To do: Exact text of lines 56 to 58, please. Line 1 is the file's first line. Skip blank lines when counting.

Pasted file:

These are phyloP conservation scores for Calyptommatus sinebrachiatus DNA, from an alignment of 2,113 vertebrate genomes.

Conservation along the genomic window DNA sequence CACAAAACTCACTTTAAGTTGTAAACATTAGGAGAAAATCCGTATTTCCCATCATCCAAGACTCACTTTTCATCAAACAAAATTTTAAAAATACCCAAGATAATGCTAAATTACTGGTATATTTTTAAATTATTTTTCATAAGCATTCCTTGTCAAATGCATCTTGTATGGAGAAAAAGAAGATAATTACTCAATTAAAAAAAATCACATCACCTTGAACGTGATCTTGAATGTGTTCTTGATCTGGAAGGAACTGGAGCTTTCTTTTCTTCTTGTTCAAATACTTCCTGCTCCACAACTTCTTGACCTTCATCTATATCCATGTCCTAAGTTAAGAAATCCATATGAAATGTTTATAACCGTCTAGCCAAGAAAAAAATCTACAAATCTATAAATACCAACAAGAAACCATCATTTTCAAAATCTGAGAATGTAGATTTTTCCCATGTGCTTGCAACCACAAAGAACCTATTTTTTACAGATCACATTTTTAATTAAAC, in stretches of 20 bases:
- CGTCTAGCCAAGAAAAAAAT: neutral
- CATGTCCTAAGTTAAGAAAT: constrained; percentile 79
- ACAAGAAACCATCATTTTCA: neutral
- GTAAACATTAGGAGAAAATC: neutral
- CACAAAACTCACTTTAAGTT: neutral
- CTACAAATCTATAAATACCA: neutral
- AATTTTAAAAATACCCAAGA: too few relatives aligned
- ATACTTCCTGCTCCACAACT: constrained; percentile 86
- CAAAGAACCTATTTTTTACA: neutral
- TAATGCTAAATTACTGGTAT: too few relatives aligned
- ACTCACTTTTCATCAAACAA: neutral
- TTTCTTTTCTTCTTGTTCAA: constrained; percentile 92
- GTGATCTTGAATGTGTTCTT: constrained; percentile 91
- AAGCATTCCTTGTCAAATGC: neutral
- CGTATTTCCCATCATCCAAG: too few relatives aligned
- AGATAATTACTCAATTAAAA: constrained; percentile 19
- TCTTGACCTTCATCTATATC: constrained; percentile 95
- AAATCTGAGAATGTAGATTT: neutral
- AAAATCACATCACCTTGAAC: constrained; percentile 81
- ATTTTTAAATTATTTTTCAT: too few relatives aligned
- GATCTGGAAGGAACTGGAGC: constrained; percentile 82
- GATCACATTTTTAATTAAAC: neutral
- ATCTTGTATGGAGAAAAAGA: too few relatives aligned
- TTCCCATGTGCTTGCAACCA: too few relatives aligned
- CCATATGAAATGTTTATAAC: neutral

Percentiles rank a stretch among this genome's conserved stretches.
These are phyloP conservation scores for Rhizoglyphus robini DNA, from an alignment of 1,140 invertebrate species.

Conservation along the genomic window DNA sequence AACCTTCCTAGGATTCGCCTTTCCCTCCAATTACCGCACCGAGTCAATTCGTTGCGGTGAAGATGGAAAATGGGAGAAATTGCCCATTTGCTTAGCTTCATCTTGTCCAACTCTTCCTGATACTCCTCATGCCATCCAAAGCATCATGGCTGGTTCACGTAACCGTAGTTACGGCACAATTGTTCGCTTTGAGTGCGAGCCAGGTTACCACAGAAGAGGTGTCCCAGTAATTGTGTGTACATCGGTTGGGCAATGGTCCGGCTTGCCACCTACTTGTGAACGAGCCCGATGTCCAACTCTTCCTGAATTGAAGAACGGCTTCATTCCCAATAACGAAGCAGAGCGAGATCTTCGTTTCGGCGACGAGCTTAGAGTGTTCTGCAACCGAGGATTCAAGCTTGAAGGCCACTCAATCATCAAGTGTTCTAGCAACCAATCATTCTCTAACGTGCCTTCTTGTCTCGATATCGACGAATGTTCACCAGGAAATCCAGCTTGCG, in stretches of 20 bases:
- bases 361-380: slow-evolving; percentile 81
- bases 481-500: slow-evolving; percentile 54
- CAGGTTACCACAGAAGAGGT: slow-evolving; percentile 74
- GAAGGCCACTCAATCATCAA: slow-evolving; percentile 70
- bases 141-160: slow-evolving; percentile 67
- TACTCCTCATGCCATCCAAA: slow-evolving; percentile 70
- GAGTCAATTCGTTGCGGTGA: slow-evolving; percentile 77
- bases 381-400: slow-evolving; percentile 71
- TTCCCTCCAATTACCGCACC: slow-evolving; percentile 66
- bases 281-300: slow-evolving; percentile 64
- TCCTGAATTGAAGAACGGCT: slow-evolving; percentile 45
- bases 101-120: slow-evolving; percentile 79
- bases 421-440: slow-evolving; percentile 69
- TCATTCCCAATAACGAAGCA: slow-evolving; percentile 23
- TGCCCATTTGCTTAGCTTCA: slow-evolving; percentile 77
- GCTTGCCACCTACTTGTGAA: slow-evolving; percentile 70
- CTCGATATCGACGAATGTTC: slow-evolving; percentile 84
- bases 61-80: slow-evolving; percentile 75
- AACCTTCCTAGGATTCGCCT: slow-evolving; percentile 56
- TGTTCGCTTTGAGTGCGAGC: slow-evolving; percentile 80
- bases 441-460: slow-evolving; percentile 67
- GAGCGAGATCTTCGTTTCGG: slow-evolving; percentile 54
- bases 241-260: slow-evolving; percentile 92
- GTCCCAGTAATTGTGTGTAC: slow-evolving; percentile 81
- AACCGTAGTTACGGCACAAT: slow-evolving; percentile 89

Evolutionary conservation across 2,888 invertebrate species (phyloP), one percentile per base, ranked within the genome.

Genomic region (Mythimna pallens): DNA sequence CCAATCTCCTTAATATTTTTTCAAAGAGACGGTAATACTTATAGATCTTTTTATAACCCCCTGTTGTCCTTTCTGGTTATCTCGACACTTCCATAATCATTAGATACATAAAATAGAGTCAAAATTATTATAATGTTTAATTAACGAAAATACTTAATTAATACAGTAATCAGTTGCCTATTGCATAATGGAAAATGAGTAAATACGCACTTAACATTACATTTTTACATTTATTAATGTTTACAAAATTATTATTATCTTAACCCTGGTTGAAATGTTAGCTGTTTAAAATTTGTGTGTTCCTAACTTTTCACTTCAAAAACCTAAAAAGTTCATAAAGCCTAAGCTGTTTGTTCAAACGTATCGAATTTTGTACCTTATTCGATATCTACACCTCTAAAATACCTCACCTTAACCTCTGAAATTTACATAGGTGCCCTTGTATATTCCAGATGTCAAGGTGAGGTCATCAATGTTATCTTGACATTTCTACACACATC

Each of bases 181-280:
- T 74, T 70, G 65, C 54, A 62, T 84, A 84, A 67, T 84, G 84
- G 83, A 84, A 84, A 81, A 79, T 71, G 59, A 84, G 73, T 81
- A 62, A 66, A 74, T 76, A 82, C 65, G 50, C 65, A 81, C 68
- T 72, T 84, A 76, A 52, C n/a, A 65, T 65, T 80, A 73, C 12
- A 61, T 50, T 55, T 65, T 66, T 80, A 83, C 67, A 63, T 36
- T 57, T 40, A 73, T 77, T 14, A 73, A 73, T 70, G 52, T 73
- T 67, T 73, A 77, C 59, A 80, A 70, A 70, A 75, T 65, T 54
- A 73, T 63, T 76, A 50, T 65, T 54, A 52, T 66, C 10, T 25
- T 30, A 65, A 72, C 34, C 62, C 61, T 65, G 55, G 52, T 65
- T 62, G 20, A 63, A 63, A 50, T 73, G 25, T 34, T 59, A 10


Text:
Evolutionary conservation across 2,888 invertebrate species (phyloP), one percentile per base, ranked within the genome.

Genomic region (Mythimna pallens): DNA sequence CCAATCTCCTTAATATTTTTTCAAAGAGACGGTAATACTTATAGATCTTTTTATAACCCCCTGTTGTCCTTTCTGGTTATCTCGACACTTCCATAATCATTAGATACATAAAATAGAGTCAAAATTATTATAATGTTTAATTAACGAAAATACTTAATTAATACAGTAATCAGTTGCCTATTGCATAATGGAAAATGAGTAAATACGCACTTAACATTACATTTTTACATTTATTAATGTTTACAAAATTATTATTATCTTAACCCTGGTTGAAATGTTAGCTGTTTAAAATTTGTGTGTTCCTAACTTTTCACTTCAAAAACCTAAAAAGTTCATAAAGCCTAAGCTGTTTGTTCAAACGTATCGAATTTTGTACCTTATTCGATATCTACACCTCTAAAATACCTCACCTTAACCTCTGAAATTTACATAGGTGCCCTTGTATATTCCAGATGTCAAGGTGAGGTCATCAATGTTATCTTGACATTTCTACACACATC

Each of bases 181-280: